Communicate effectively when it comes to planning your rehearsal, take into account everyone’s prior commitments and availability so if the band doesn’t already, ask everyone to use an online calendar so each individual’s availability can be clearly seen and taken into consideration.
Once the date of the rehearsal is confirmed and everyone can make it, provide everyone with all the relevant information, such as where it will be, what time the room is booked for and what time the rehearsal will finish, parking availability and nearest train/tube stations and what equipment is supplied.
If parking is at a premium, suggest that those driving give themselves enough time to find appropriate parking and setting-up time. Also, let everyone know what time the room has to be vacated so that packing away time at the end is feasible. Don’t incur extra costs as a result of leaving late!
2. Make a plan of action
What is the reason for calling the rehearsal in the first place? If it is to write new material from scratch and to develop songwriting ideas, it can be difficult to create a structure as such but if it is to rehearse existing material or to learn covers and build a songlist or to run through an entire gig set before a performance, be organised as to what you want to achieve and use the time to accomplish.
Send out a list of what songs will be rehearsed, the key they will be performed in and any relevant points of note for individual instruments, such as solos or extended sections.
3. Get your songs in order beforehand
Regardless of whether songs are originals or covers, everyone should have a copy/file of each song that is to be rehearsed or provided with an online link where they can download or listen to the song prior to the rehearsal.
One vital point here is that everyone learns the same version of the song – check that there aren’t multiple album/single/remix/live versions which can cause confusion.
Stress that the songs need to be learnt beforehand so turning up to rehearsal with no idea of the song or its format isn’t acceptable. Learning the songs should be done at home, not at the rehearsal on the day so use the rehearsal to fine-tune any minor errors or to make adjustments and work out vocals, harmonies, etc. But, in essence, the ‘meat and potatoes’ of each song should be prepped and in place before arrival.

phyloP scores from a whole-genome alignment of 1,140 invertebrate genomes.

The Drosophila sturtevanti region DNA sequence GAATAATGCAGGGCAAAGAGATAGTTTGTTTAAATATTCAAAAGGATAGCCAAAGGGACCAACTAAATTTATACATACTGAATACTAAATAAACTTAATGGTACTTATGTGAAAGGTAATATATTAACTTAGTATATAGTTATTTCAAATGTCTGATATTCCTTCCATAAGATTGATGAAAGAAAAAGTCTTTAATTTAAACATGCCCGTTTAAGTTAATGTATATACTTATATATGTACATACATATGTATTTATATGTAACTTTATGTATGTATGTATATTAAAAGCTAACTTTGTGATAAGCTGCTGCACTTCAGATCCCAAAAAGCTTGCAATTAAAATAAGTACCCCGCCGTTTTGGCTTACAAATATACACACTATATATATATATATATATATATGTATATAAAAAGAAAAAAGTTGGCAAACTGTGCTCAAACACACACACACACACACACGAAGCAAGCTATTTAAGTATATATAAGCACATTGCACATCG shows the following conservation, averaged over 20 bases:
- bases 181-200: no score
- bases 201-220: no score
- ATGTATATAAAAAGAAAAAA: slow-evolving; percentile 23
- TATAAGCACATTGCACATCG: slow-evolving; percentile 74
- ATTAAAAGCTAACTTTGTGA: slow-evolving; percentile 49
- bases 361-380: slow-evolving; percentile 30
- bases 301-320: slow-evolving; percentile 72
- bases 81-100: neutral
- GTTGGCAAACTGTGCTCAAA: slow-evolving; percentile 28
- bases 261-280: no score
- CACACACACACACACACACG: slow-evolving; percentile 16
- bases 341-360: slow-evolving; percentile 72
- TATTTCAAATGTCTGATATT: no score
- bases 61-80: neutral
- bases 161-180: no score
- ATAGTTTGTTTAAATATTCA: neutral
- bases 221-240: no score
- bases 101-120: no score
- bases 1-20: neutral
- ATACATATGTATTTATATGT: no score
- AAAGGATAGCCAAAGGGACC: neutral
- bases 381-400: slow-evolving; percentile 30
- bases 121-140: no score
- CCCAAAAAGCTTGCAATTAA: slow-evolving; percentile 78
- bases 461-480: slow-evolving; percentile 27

4. Treat rehearsal like a gig
That means bringing everything you need with you. Don’t assume that the studio or rehearsal premises will have any spares. Some studios will charge you to hire equipment and accessories so don’t make rehearsals more costly than they need to be.
If the studio is new to you/your band, contact them in advance to confirm exactly what equipment is included in your booking, what amplification they provide, what state is the drum kit in, does the drummer need to bring cymbals/snare/high-hat clutch, will there be enough mics/stands/cables to cover all the vocalists within the band?
If you’re not sure that the equipment provided will suit your tastes or the sound of the band, bring your own but then there is the transportation to the studio and carrying the gear in and back out again to consider.
5. Record your rehearsals
Whether the rehearsal is for original songwriting of new material or covers, it can prove beneficial to record the rehearsal either on your mobile phone or a separate MP3 recorder or another device.
It may give you insights as to whether you are making any mistakes that might be passing you by due to the hectic nature of a rehearsal or it may allow you to hear how certain vocals may be working well or clashing.
Hearing how the other musicians are playing or singing may become more apparent if you can listen back to the rehearsal after the event. With original songwriting, having a recording to listen back to can reveal great ideas that may have been overlooked at the time.